The succulent leaves will wilt and possibly droop if the soil or ground gets too dry. Aeonium plants are dormant during the summer, unlike most other plants. Allow half of the potting mix to dry between waterings throughout this period.

Top care tip for tree aeoniums: Tree aeoniums, despite being succulents, need watering more often than most succulent plants.

The Best Temperature for Growing Tree Aeonium

Between 40°F and 100°F (4°C and 38°C), the tree aeonium thrives. Aeoniums prefer a Mediterranean climate. This implies warm, dry winters with occasional rain and freezing temperatures. When the nighttime temperatures drop no lower than 50°F (10°C), tree aeoniums thrive best in the winter. If you have hot, dry desert-like summers or frigid cold winters with snow, growing aeoniums outdoors is difficult.

Do Aeonium Arboreum Plants Need Fertilizer?

Aeoniums are light feeders that don’t need additional nourishment. Without additional nutrients, succulent plants growing in the ground thrive. Root burn and damage to the plant’s glossy rosette foliage may occur if aeonium soil is overly fertilized. To feed tree aeoniums growing in pots, you might use a natural, organic houseplant fertilizer.

To encourage robust development, apply some worm compost in the early spring. Most aeonium enthusiasts, on the other hand, claim that they can grow healthy potted plants without fertilizing them.

Aeonium Arboreum Pruning 

To reduce dead leaves, eliminate leggy stems, and avoid excessively thick rosettes from breaking the branches, aeoniums only need trimming. Pruning is not required for this plant to maintain its form. Pruning is primarily used to enhance the aeonium’s look in most situations.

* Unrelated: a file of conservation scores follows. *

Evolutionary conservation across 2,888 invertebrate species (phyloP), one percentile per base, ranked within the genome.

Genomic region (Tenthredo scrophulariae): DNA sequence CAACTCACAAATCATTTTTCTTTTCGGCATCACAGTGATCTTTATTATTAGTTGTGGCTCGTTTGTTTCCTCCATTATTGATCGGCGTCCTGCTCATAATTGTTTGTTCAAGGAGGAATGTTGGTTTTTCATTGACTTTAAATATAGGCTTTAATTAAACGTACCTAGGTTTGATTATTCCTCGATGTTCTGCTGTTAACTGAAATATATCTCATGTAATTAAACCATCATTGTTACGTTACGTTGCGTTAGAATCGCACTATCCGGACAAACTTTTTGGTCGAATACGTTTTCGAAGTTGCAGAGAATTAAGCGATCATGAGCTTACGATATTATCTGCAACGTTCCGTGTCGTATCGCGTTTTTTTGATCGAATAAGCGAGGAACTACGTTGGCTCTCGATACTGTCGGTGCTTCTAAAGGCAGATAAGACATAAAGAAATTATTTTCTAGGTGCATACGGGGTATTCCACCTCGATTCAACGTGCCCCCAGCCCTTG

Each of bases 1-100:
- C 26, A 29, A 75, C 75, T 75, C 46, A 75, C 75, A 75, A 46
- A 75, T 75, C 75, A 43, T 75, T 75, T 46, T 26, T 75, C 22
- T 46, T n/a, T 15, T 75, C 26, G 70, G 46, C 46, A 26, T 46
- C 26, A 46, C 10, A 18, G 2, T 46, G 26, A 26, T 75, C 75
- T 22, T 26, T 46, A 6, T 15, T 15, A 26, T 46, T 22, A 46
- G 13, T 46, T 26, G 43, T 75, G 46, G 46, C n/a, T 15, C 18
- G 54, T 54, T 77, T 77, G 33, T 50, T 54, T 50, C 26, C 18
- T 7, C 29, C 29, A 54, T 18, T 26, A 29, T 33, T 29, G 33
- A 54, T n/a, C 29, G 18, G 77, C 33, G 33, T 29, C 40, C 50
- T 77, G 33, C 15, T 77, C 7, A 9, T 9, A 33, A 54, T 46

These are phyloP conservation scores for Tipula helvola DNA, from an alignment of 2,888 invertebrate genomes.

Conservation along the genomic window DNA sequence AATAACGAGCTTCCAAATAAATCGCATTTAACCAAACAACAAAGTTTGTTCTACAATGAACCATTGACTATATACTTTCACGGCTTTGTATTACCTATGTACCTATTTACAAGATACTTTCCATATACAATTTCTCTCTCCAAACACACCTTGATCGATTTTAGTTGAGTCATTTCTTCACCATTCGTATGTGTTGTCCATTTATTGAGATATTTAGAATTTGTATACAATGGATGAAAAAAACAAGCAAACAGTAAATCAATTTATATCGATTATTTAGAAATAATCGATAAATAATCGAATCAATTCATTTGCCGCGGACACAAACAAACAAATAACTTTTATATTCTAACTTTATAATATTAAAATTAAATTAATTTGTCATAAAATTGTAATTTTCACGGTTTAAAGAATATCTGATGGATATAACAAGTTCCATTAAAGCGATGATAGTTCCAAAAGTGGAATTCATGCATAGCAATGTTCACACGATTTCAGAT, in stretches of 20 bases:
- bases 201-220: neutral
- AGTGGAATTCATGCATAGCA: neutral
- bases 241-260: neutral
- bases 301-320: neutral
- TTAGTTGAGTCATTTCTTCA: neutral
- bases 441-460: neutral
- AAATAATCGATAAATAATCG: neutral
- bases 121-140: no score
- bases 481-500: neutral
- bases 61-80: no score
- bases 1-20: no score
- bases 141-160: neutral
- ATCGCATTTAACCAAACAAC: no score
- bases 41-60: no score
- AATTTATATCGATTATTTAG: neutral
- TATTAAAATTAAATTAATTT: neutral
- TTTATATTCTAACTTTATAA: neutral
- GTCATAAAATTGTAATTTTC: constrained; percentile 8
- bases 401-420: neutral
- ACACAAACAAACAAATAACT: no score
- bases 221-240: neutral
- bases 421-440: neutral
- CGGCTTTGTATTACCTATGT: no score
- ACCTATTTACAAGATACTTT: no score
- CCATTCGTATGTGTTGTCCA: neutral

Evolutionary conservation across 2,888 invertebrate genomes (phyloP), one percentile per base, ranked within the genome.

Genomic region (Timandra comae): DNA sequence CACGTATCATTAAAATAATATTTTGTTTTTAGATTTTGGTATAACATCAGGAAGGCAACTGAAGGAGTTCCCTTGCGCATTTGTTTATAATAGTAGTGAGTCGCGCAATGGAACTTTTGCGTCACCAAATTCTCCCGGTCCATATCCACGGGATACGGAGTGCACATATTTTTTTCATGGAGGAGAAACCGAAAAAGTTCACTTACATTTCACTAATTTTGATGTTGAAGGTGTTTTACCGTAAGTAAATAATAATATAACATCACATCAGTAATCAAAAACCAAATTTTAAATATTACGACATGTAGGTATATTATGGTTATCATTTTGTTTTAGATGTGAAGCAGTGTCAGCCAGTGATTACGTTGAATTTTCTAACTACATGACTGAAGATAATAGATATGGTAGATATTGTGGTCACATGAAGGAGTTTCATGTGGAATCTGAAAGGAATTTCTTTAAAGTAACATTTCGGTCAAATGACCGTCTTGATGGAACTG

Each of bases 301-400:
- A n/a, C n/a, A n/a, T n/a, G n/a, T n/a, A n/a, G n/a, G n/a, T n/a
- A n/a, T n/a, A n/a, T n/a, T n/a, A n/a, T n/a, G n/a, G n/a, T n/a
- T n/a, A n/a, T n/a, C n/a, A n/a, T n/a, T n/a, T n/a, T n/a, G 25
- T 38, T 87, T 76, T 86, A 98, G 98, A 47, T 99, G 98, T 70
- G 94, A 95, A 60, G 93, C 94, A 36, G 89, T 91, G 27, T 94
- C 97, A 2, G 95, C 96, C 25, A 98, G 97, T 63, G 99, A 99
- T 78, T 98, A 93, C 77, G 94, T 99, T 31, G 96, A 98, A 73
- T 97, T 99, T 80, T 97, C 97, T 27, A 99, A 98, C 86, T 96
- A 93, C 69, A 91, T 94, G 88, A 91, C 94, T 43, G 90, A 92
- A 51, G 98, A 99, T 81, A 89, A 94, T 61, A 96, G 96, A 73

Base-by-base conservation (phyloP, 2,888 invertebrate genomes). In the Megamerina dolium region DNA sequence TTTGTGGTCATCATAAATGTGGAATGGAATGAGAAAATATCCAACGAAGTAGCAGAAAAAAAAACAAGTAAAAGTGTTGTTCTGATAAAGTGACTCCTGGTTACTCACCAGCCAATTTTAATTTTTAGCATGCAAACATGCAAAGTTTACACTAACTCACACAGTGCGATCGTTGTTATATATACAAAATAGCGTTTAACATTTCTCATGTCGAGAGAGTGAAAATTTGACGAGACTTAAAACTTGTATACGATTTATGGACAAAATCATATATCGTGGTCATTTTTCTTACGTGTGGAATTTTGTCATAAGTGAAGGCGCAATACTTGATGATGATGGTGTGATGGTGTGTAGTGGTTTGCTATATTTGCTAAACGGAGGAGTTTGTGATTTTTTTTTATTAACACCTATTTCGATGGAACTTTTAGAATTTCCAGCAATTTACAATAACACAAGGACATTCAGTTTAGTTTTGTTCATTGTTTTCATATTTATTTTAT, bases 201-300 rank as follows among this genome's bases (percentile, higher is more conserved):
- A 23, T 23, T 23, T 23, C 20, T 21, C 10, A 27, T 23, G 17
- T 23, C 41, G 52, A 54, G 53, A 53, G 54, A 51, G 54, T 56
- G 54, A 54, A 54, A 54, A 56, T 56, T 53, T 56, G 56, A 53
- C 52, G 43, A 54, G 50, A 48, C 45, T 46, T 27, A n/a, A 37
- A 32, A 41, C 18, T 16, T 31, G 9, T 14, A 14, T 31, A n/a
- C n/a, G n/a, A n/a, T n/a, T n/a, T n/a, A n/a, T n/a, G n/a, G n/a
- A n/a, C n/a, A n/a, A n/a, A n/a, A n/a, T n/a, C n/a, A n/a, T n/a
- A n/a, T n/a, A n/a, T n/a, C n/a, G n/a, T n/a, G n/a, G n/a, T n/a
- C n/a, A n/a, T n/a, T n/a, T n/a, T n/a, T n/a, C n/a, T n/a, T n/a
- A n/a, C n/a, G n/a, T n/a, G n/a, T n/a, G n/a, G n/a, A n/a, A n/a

Tree Aeonium Propagation

Rooting stem cuttings is the finest method to grow Aeonium arboreum. Cut off a rosette from an aeonium and leave about 1 to 2 inches (2.5 to 5 cm) of stem on the head in order to grow a new tree. Sprinkle a combination of peat moss and perlite over the stem. Put the cutting in a bright, warm environment and keep the soil moist. Aeonium cuttings takeroot between two and three weeks.

You can move the tree aeonium to a bigger container containing an suitable potting mixture for succulents when roots emerge. Baby rosettes that emerge from rosette heads are a common sight. You can propagate these offsets by putting them in a rooting mix that is separate from the plant.

Care tip for propagating tree aeoniums: Make sure the cutting is kept between 64°F and 75°F (18°C and 24°C) in a bright environment.

Repotting Irish Rose Plants

Repot Aeonium arboreum every two years in the spring to encourage healthy growth. Remove the woody succulent from its original container gently. Remove the roots from the pot, shaking off any excess soil. Then replant the tree aeonium at the same height as it was growing before in a new, bigger pot filled with an appropriate potting mix.

Take care of the stems while repotting tree aeoniums. The branches of large, heavy rosette foliage are particularly prone to breaking. To prevent aeonium plants from falling over, you may have to stake them larger.

Pests Affecting Aeonium Arboreum Growth

Common houseplant pests aren’t usually a problem for aeonium tree species. Spider mites, mealybugs, and aphids are the most common bugs that cause problems. To remove insects and mites from the aeonium rosette leaves, apply a homemade neem oil spray.

For the greatest outcome, apply neem spray every seven days. Mix 2 teaspoons neem oil with 1 teaspoon liquid Castile soap in 1 quart (1 l) of warm water to create a neem oil solution.